16 April 2020

Maria de Sousa, a brilliant scientist


Maria de Sousa had a major role in building Portuguese Life Sciences from the mid-1980’s. With her personal charisma, her academic, scientific and political status in the country, and using her international experience in the UK and the USA, Maria was a critical defender of science, having a most relevant intervention at multiple levels: in the Government and its agencies, in research institutions, in society at large. Above all, perhaps, Maria was an attractor of youngsters, and many a scientist came to be though her direct influence. By advising J. M. Gago, President of the public science funding agency, first, and Minister for Science, later, by contributing to the establishment of science at her medical school in the University of Porto, by helping to consolidate existing research institutions and to create new ones, Maria promoted the establishment of a modern scientific community, to the implementation of “good practices” in its public support, and a novel, very positive image of science in society.

Maria de Sousa obtained a medical degree from Lisbon University and became an immunologist in the UK, first in London (Mill Hill), then in Glasgow. Working with Delphine Parrot on lymphocyte homing, they discovered the thymus-dependent areas in secondary lymphoid organs [Parrott DM, de Sousa MA. Nature (1966); Parrott DM, De Sousa M. Clin Exp Immunol. (1971); De Sousa MA, Ferguson A, Parrott DM. Adv Exp Med Biol. (1973)], demonstrating that lymphoid organs are not simply bags of cells, and contributing novel perspectives on lymphocyte “ecotaxis”. With a PhD from the University of Glasgow, Maria moved to the Sloan-Kettering in New York, where she developed a long-term interest on the role of iron in lymphocyte functions, a research topic she brought to her laboratory at ICBAS, when moving back to Portugal in 1984. Most importantly, in that very year, she launched the “Masters in Immunology” at the University of Porto, which turned into a PhD programme in basic and applied Biology (GABBA) 12 years later, and was to become a prominent mark of modern science education in Portugal, having produced a number of the current specialists in this area.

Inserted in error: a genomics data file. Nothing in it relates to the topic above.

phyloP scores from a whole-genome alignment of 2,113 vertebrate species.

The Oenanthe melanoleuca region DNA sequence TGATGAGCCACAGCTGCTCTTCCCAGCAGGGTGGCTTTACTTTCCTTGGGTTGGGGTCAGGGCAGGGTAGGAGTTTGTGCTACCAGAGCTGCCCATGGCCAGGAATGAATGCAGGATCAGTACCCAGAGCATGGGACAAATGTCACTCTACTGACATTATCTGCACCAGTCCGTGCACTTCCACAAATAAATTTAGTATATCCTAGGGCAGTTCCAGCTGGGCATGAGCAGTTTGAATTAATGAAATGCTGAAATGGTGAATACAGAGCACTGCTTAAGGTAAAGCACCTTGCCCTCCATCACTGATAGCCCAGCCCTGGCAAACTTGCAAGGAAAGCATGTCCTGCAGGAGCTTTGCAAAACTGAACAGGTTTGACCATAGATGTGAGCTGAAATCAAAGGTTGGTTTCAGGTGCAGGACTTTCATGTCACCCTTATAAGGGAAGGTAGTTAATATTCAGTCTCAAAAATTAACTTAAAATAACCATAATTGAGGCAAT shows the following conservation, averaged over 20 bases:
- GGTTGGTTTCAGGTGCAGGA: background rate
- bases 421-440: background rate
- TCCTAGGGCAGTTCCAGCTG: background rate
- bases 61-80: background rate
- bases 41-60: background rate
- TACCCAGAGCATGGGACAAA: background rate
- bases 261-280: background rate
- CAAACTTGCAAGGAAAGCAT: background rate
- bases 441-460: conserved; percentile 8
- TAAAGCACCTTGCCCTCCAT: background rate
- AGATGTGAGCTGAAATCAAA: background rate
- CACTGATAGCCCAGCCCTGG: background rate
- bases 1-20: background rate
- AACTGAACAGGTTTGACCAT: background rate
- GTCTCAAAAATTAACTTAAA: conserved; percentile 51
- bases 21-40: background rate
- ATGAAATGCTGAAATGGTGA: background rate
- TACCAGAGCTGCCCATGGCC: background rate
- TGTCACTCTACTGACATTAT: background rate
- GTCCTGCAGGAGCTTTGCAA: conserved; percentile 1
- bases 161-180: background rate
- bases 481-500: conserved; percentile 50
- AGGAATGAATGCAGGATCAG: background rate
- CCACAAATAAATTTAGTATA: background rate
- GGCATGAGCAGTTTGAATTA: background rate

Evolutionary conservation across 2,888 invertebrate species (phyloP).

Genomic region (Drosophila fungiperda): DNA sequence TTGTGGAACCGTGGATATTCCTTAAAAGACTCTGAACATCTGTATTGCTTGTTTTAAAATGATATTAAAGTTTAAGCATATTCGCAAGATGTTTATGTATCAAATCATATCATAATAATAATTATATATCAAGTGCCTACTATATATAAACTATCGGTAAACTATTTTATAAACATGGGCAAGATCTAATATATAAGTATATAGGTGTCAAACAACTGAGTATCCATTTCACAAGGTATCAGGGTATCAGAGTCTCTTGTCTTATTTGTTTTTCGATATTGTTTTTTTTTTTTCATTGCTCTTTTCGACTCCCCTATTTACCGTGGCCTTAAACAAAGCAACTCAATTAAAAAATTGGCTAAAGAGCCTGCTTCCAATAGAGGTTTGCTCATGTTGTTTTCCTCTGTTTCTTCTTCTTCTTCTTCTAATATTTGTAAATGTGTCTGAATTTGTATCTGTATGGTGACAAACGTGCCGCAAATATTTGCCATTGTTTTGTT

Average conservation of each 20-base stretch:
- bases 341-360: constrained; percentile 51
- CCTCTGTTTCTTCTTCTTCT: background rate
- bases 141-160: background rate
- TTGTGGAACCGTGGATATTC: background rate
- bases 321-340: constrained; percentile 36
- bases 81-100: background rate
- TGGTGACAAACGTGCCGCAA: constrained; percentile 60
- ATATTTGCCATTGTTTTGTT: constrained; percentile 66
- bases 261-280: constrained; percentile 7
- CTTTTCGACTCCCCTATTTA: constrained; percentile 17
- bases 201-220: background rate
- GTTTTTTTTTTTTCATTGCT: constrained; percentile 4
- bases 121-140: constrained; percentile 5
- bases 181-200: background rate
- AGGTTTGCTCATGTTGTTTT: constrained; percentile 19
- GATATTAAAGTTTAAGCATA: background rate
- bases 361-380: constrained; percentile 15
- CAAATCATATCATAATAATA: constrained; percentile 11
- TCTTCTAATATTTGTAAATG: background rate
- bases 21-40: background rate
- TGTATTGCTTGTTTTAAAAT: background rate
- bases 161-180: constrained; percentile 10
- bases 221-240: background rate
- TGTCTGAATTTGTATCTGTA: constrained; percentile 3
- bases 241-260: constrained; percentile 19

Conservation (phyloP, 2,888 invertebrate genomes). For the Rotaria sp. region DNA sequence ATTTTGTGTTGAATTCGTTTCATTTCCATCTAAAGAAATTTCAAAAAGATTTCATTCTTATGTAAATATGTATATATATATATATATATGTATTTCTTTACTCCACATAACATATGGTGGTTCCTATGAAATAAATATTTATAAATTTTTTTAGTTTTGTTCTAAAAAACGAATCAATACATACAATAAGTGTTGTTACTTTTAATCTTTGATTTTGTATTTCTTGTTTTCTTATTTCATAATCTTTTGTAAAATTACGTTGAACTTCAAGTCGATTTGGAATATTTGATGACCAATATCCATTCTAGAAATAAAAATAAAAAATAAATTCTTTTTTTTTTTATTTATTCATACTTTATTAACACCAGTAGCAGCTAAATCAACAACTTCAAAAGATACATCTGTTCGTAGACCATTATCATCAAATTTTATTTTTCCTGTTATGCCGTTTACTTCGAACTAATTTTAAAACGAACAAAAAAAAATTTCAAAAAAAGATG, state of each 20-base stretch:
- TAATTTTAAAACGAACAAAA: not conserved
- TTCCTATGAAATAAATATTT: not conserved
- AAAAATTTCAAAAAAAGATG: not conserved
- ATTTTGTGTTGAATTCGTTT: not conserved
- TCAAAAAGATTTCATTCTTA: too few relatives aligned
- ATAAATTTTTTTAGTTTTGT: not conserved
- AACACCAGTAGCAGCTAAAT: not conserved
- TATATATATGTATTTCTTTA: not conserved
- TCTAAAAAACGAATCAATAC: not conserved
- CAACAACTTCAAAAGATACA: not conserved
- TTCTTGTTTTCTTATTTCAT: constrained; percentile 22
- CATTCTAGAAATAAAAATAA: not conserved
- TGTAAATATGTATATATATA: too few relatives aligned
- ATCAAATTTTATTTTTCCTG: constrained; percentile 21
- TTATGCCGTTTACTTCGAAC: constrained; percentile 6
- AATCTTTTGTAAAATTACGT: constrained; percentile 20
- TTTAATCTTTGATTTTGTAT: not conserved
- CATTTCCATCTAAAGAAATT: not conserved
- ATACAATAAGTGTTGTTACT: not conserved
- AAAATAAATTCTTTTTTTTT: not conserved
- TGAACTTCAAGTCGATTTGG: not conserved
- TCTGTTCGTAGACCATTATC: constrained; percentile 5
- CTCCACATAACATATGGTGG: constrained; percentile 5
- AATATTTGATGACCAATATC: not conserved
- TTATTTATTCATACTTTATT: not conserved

Maria de Sousa’s contributions were widely and repeatedly recognized in Portugal, having been distinguished with multiple scientific prizes and honorific awards, by three Presidents of the Republic, Government and academic institutions. To the end of her life, Maria maintained her interest in the history of science (published a book of recollections in 2014), and an intense activity in “science and society”, exploring the role of science in modern culture.

We shall very much miss her presence, wit and wide interests.


*Text written by Professor António Coutinho